- Laser Assisted Cataract Surgery
- The ORA System-a revolutionary new technology
- Cataract Surgery
- YAG Laser Capsulotomy
- Glaucoma Surgery
- Selective Laser Trabeculoplasty
- Laser Peripheral Iridotomy
- Blepharoplasty (Eyelid Surgery)
- Eyelid Lesions
Laser Assisted Cataract Surgery
Dr. Stancey is happy to now offer both blade free laser assisted cataract surgery in addition to traditional cataract surgery! With laser assisted cataract surgery, several steps of the surgery are performed with a computer controlled laser to ensure the highest precision and predictability. Dr. Stancey uses the LenSx® laser for this. The LenSx® laser utilizes a femtosecond laser, which has been used to perform LASIK surgery for over a decade. The same technology that brought new levels of safety, accuracy, and predictability to LASIK surgery is now revolutionizing cataract surgery. The LenSx® laser brings a new level of customization to cataract surgery allowing each procedure to be specifically tailored to each patient’s anatomy. With this laser assisted approach to cataract surgery, the surgeon creates a precise surgical plan with sophisticated 3D image guidance of the eye called an OCT (Optical Coherence Tomography).
Benefits of blade free laser assisted cataract surgery include:
- Astigmatism correction done at the time of cataract surgery, which is more accurate and reproducible with a laser incision than a manual incision using a traditional blade. Correcting astigmatism at the time of cataract surgery decreases the patient’s need for glasses after surgery.
- The laser provides a more precise multi-planed corneal incision. This results in quicker healing and less chance of a wound leak. In addition, the laser creates a more precise and centered circular opening in the lens capsule (capsulotomy) which improves the accuracy of intraocular lens placement.
- The laser pre-softens the cataract allowing Dr. Stancey to minimize the use of ultrasound energy needed to remove the cataract. This, in turn, leads to less recovery time.
Any procedure done with the LenSx® laser is considered premium surgery and requires out-of-pocket charges. We will be happy to discuss this with you during your visit, as well as payment options.
Traditional cataract surgery is very effective and successful. People who do not want to invest out-of-pocket money in laser cataract surgery can still feel confident about the traditional approach. However, for those who want the best possible vision, the laser approach provides a more accurate, customizable, and predictable outcome to help achieve the goal of being glasses-free after cataract surgery!
Toric Intraocular Lens
Toric IOLs are specifically designed for patients with astigmatism. Astigmatism means that the front of the eye (cornea) is shaped more like a football than a baseball. In the past, patients with astigmatism would need eyeglasses or contact lenses, even after cataract surgery. Toric IOLs, such as Acrysof Toric®, corrects cataracts and astigmatism with just one lens, providing a convenient and affordable solution to the patient’s vision needs. This type of lens does not provide distance and near vision at the same time. Reading glasses are usually needed after surgery with this implant.
Multifocal Intraocular Lens
In the past, intraocular lenses were monofocal, meaning they were only able to correct distance vision, often leaving patients with the need for reading glasses. The Restor® and Tecnis® multifocal intraocular lenses offer patients freedom from glasses after cataract surgery by improving vision at all distances, from near to far. Most patients do not need glasses after using this type of implant, but a small amount may need part-time glasses. This implant also works better when placed in both eyes, and it does not correct for astigmatism.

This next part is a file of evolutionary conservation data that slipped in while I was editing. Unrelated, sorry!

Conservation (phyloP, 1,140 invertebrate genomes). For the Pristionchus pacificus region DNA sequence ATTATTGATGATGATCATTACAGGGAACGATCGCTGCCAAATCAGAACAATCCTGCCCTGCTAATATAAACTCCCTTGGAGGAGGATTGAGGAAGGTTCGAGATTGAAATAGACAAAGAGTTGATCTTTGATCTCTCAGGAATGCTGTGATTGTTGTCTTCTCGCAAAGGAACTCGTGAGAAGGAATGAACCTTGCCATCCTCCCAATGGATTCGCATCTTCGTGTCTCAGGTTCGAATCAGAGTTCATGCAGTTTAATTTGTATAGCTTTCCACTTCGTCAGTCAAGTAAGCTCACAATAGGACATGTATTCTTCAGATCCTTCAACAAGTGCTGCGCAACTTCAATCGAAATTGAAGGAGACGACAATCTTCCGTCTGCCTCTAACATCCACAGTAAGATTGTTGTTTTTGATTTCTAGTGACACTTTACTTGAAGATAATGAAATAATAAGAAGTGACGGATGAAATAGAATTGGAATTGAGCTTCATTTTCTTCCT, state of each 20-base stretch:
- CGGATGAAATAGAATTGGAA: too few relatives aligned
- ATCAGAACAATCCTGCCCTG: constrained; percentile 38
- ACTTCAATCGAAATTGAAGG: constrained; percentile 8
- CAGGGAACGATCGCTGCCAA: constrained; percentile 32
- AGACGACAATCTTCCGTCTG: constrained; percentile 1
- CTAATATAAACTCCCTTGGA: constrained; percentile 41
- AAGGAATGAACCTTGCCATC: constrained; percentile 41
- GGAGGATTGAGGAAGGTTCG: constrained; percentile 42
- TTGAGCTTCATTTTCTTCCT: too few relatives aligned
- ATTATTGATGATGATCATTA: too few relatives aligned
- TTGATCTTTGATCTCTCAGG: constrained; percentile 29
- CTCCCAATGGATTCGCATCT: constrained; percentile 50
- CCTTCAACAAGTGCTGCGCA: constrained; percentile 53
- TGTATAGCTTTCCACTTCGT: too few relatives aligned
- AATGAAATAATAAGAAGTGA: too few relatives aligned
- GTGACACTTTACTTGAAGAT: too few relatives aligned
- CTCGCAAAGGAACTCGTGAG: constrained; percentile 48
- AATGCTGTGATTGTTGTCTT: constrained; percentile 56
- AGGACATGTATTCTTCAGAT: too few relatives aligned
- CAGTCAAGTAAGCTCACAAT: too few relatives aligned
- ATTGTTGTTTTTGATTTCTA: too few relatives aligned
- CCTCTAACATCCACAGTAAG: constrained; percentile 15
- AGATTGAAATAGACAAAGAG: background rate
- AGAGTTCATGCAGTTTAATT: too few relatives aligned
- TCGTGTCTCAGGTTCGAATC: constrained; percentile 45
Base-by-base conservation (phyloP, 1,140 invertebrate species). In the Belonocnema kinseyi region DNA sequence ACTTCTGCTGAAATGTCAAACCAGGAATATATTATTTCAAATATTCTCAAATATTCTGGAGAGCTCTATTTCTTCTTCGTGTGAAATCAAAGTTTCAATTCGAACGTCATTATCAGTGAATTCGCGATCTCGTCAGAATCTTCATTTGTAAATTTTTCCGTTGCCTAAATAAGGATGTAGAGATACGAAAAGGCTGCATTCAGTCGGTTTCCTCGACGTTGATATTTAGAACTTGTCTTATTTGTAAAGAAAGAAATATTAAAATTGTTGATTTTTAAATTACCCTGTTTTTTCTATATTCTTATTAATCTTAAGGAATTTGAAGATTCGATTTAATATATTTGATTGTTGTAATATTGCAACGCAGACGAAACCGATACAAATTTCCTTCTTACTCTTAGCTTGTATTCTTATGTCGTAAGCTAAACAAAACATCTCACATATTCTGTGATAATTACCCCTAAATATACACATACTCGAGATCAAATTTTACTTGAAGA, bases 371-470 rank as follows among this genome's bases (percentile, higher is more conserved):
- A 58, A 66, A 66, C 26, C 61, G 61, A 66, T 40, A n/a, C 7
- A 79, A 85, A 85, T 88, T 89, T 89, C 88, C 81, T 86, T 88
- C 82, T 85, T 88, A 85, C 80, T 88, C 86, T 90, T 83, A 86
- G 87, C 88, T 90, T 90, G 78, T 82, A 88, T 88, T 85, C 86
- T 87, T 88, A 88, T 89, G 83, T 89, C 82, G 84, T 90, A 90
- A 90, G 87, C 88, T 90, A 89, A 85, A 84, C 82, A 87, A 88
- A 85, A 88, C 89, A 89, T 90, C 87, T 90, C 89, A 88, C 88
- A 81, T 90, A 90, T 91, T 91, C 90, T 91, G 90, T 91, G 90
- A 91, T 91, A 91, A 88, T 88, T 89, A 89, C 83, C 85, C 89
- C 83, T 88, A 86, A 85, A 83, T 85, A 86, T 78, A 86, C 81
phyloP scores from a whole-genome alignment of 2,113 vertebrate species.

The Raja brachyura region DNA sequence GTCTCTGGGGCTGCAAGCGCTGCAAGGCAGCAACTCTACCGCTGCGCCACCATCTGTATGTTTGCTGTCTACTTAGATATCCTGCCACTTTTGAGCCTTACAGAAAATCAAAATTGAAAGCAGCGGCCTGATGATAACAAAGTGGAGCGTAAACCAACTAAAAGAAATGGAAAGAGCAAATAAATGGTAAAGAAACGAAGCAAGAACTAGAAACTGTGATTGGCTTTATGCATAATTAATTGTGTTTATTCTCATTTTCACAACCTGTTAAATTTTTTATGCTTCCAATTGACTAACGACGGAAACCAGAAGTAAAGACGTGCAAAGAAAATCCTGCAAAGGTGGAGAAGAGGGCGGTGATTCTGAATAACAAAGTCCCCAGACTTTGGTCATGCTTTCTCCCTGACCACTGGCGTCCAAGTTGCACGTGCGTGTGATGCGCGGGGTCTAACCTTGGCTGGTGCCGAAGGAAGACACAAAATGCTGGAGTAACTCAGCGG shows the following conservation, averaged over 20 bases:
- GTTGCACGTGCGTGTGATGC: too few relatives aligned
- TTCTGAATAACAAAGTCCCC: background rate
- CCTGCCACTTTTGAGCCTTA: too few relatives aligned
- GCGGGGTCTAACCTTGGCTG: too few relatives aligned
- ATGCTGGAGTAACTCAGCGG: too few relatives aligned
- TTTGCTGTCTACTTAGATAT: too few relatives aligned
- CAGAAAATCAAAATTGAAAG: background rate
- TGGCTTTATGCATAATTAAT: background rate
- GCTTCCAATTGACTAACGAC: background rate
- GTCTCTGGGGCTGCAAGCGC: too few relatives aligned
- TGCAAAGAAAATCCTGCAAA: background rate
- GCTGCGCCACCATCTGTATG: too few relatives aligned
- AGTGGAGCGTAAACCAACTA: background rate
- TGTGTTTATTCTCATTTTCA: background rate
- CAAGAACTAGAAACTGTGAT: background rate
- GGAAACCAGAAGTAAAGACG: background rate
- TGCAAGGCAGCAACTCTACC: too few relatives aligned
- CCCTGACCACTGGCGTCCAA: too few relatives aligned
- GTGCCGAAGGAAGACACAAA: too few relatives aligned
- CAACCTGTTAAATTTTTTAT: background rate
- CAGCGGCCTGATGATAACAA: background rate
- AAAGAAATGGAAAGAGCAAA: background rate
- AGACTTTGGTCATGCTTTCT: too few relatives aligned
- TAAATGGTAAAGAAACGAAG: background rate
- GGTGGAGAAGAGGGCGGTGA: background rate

Accommodative Intraocular Lens
Accommodative IOls such as the Crystalens offer a full range of restored vision for cataract patients. The Crystalens mimics the natural lens’ accommodative capabilities, allowing the patient to see clearly across a wide range of distances. Part-time glasses may still be needed with the Crystalens and the Crystalens does not correct for astigmatism but Dr. Stancey can place limbal relaxing incisions in the periphery of the cornea to reduce small amounts of astigmatism.
For more information please visit crystalens.com
Monovision can help eliminate the need for glasses after cataract surgery by correcting the dominant eye for distance and the non-dominant eye for near. Eye dominance can easily be evaluated in the office. Some patients do not tolerate monovision, so a trial with monovision contact lenses is recommended prior to implanting monovision implants during cataract surgery. The standard monofocal intraocular lens or the toric implant for astigmatism can both be used in this situation, depending on the patient’s astigmatism.
The ORA System-a revolutionary new technology
The ORA machine is an inoperative aberrometer that attaches to the microscope that is used during cataract surgery. It allows the doctor to obtain measurements of the eye during surgery after the cataract has been removed and before the new lens is implanted. This measurement is more accurate than traditional methods because the cataract is removed allowing a clearer signal to get to the back of the eye. The patient feels no pain or discomfort during the measurements and it does not significantly increase the time of surgery. Dr. Stancey has experienced impressively accurate results using this new technology. The ORA is most useful with post LASIK or PRK patients, as it helps determine the correct implant power more accurately. Also, in Multifocal and astigmatic Toric patients, the machine allows us to get closer to perfect than ever before. With a Toric astigmatism patient, we are able to take multiple measurements and make sure that the axis of the new lens implant is where it should be and that the actual refractive prescription has been eliminated. Never before have we had such an amazing ability to use this type of measuring technology!